Please note that these are my personal comments and that they do not officially represent those of Revelation Software USA, Revelation Software UK or any other official Revelation channel.

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Why’s my oinsight.ini file not working????


We recently had a support enquiry because the OInsight.ini file (located under C:\Windows) was not being picked up and the developer was therefore unable to change the Application Manager buttons to display the System Editor ++, rather than the old System Editor.

I’d always understood that the OInsight.ini file that OpenInsight used for these settings and others, was the one in the Windows directory. However, from Windows Vista and Windows 7, things are no longer that simple.

As Carl enlightened me, Vista and Windows 7 implement something called virtual file redirection, which means that the ini file the OpenInsight uses is not the one in C:\Windows – when it asks for the file Windows goes and gets it from the Virtual Store instead. It is Microsoft’s way of trying to stop people using ini files – they don’t like you using the registry these days either!!

Anyway, the *real* ini file that Windows gives to OpenInsight is stored in your user settings folder something like:

C:\Users\[UserName]\AppData\Local\VirtualStore\Windows\oinsight.ini

If you change that ini file, then everything should be fine and OpenInsight will display the right buttons and your other preferences/settings.

For the more technical and those who want to understand all of this in more detail, the following link will be useful:

http://windowsteamblog.com/windows/b/developers/archive/2009/08/04/user-account-control-data-redirection.aspx

Configuring OpenInsight 9.x for 64 bit Machines


In order to run OpenInsight version 9.x on 64-bit versions of Windows, some additional configuration of the default OpenInsight needs to be addressed.  These changes should be made only following a successful installation of OpenInsight.  The guidelines assume that you have a fresh installation of 64-bit Windows (not one of the Home editions) and also a fresh installation of OpenInsight version 9.0 or later. Depending on your chosen User Account Control settings in Windows, these may not all apply to you.

  • 32-Bit Java Runtime
    O4W and CTO both require a Java run time to run.  For compatibility reasons, you should download and install the latest 32-bit which is available from JRE (Java Runtime Environment).
  • Alternative Registry Location
    As well as the operating system’s usual 64-bit registry entries, 64-bit Windows also maintains a separate list of 32-bit registry keys for the purposes of maintaining compatibility with 32-bit applications.  As far as OpenInsight is concerned, these 32-bit registry settings are maintained under the ‘HKEY_LOCAL_MACHINE\SOFTWARE\Wow6432Node\RevSoft’ registry branch and all registry changes for OpenInsight should be completed under this branch.The registry settings for SYSPROG are:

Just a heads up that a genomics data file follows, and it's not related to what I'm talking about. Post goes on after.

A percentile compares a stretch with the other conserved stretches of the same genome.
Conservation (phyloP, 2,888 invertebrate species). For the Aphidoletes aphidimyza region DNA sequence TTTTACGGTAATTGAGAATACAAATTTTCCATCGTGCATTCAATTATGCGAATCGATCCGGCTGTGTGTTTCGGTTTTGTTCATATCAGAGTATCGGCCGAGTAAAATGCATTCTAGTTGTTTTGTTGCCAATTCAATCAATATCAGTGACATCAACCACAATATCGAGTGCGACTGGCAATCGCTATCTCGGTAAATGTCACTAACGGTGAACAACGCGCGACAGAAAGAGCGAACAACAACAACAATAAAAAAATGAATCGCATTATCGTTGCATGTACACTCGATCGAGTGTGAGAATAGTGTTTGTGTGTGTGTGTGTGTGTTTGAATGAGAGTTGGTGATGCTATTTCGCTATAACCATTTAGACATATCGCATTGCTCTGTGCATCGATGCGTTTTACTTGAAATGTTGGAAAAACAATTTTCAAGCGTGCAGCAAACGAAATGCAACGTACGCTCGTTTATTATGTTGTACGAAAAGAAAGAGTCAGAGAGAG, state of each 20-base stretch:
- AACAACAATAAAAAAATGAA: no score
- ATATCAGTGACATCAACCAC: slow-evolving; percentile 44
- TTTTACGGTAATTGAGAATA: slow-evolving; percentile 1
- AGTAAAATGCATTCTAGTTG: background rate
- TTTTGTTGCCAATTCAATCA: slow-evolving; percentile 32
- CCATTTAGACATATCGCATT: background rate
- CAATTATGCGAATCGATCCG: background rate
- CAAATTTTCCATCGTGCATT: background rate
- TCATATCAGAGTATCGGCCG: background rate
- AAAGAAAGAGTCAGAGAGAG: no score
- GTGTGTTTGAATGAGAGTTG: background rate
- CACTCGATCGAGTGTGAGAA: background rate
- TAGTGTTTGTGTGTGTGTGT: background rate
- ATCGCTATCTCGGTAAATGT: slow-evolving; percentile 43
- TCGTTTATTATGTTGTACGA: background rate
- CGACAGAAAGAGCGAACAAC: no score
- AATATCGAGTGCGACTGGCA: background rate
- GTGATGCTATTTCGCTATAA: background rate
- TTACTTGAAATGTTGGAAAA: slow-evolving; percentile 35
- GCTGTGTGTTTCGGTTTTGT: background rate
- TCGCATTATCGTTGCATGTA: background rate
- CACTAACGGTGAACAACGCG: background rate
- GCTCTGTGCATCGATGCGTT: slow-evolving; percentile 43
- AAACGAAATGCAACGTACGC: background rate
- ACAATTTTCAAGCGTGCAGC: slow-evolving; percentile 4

[HKEY_LOCAL_MACHINE\SOFTWARE\Wow6432Node\RevSoft\OECGI2]
    “UserName”=”SYSPROG”
    “UserPassword”=”SYSPROG”
    “ApplicationName”=”SYSPROG”
    “ServerURL”=”localhost”
    “ServerPort”=”8088”
    “ProcedureName”=”RUN_OECGI_REQUEST”
    “EngineName”=””


    The registry is not an area that should be played with lightly and for this reason Revelation have created an updated registry file to assist in the configuration of OECGI2.  The file can be downloaded from the main Revelation web site at http://www.revelation.com/knowledge.nsf/07dbcbabb6b3e379852566f50064cf25/88e6dbc0988dec9385257566007831c5/$FILE/oecgi2%20vista64.reg. This file should be used in place of the OECGI2.reg that ships with OpenInsight 9.0.

Please also be sure to review and follow the OpenInsight 9.0 Workstation Installation Notes that now apply to the installation of OpenInsight on all versions of Windows.

>RCL4.DLL


>

I am still running into developers reporting issues with OpenInsight being left running in the task manager when OpenInsight is closed. This is mostly on Vista machines, but I thought it worthwhile to include another posting here dedicated to this issue. It will not be any surprise to you that this results in some undesirable behaviour. Revelation therefore jumped on this issue very quickly and the latest RCL4.dll file resolves that issue.

>Progress Bar under Vista.


>

http://www.youtube.com/get_player

Run the video above to see the Vista Progress Bar in action.

Well it looks like Sprezzatura’s Progress Bar article is having another run globally. Carl recently gave me a copy of his test form for the bar and I am pleased to confirm that it runs just as well under Vista with the new Vista looking Progress Bars.

The article was first published in SENL volume 4, issue 4 back in March 2007. The full SENL can be found at http://www.sprezzatura.com/senl/senl440307.pdf.